Your View of Money Can Affect Your Life
HOW important is money in your life? Or, rather, how prominent is money in your thinking? For many, it comes first both in their life and in their thinking. They may devote themselves fully to efforts to amass money. Some work themselves into an early grave for it. To obtain money, others will rob, cheat, lie or even commit murder.
What is the Christian view? The Bible shows that money does have a certain value in this system of things, protecting a person from poverty and its sad consequences. As King Solomon stated, “money is for a protection.” (Eccl. 7:12) Moreover, material assets can be used to help persons in need.—Acts 4:34, 35; Eph. 4:28.
A Christian, however, wisely watches that money does not become so important to him that his sense of values is distorted. Money should never be allowed to become the prime thing in our life. Certainly it would be foolish to sacrifice the prospect of eternal life for the sake of possessions.
A PROBLEM FOR RICH AND POOR
The danger of attaching undue importance to money is illustrated in the case of a rich young man living in the first century C.E. On asking Jesus what he must do to gain everlasting life, he was told: “Sell all the things you have and distribute to poor people, and you will have treasure in the heavens.” What was the man’s reaction? “He became deeply grieved, for he was very rich.” Yes, the young man wanted eternal life, but his money was more important to him. Jesus went on to show that this was not an unusual situation. He explained that, as a general rule, “it is easier, in fact, for a camel to get through the eye of a sewing needle than for a rich man to get into the kingdom of God.”—Luke 18:18-25.
Of course, there are rich persons who will inherit God’s kingdom. But this will be because of their availing themselves of the divine means for salvation. (Luke 18:27) For them to do so requires that they no longer trust in their wealth and influence but use their possessions wisely, to God’s glory. Thus they ‘store up treasure in heaven,’ since the Most High will richly reward their fine deeds.—Matt. 6:19-21; Luke 16:9.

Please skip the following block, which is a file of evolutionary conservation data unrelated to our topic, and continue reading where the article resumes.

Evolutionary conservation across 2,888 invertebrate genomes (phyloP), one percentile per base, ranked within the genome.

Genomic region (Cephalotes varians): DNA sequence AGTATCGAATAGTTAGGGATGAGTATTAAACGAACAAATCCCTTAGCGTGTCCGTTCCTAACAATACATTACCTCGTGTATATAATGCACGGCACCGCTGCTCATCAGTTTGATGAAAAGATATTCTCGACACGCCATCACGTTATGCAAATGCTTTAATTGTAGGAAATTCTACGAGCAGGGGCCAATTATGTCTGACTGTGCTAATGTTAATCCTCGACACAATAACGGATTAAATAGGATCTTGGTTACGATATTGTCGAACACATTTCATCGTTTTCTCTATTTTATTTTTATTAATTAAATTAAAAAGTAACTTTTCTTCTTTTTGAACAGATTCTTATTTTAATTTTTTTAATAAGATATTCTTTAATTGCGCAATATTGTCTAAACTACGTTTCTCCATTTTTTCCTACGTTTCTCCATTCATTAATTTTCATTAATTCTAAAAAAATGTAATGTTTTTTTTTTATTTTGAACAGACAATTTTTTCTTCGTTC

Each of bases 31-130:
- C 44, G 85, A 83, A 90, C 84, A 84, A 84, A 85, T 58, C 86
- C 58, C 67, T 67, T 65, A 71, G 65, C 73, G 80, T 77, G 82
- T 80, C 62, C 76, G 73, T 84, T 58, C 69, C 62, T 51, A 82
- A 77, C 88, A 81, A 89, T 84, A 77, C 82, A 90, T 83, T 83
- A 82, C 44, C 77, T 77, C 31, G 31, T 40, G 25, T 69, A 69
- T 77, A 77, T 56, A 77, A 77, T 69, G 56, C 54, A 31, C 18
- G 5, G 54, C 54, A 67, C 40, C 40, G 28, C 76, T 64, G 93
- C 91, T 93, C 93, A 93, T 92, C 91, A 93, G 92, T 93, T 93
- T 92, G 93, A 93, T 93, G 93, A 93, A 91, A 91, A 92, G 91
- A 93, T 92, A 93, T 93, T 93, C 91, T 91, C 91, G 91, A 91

A poor person also may find it difficult to maintain a proper view of money. If he has the opportunity to improve his financial situation at the expense of his Christian principles, this can be a real test for him. For example, he may be offered a well-paying job involving work that violates his conscience. Or, the employment may regularly keep him from associating with his fellow believers. Initially, the extra money that would become available might seem like an answer to his prayers. At last, he thinks, some of life’s burdens are being lifted.
But call to mind the man Achan. From the spoil in Jericho, he seized what did not belong to him, bringing death to himself and his whole family. (Josh. chap. 7) Similarly, snatching at opportunities to gain materially at the expense of one’s Christian conscience may result in serious spiritual harm. (1 Tim. 6:9) Mere money can never benefit us in the way that faithful service to God does.
Therefore, Christians in developing countries are wise to keep a balanced view of money. For instance, in one land the daughter of one of Jehovah’s Witnesses was offered a scholarship to study in the United States. In her country, such a scholarship was viewed as a most valuable prize. But the family decided to reject the offer. Accepting the scholarship would have taken the girl too far away from home during her formative years. It could have exposed her to many problems that she might have been too inexperienced to handle. For these reasons the family decided that working at maintaining a good relationship with God was more valuable than the possible material benefits that an education abroad could bring.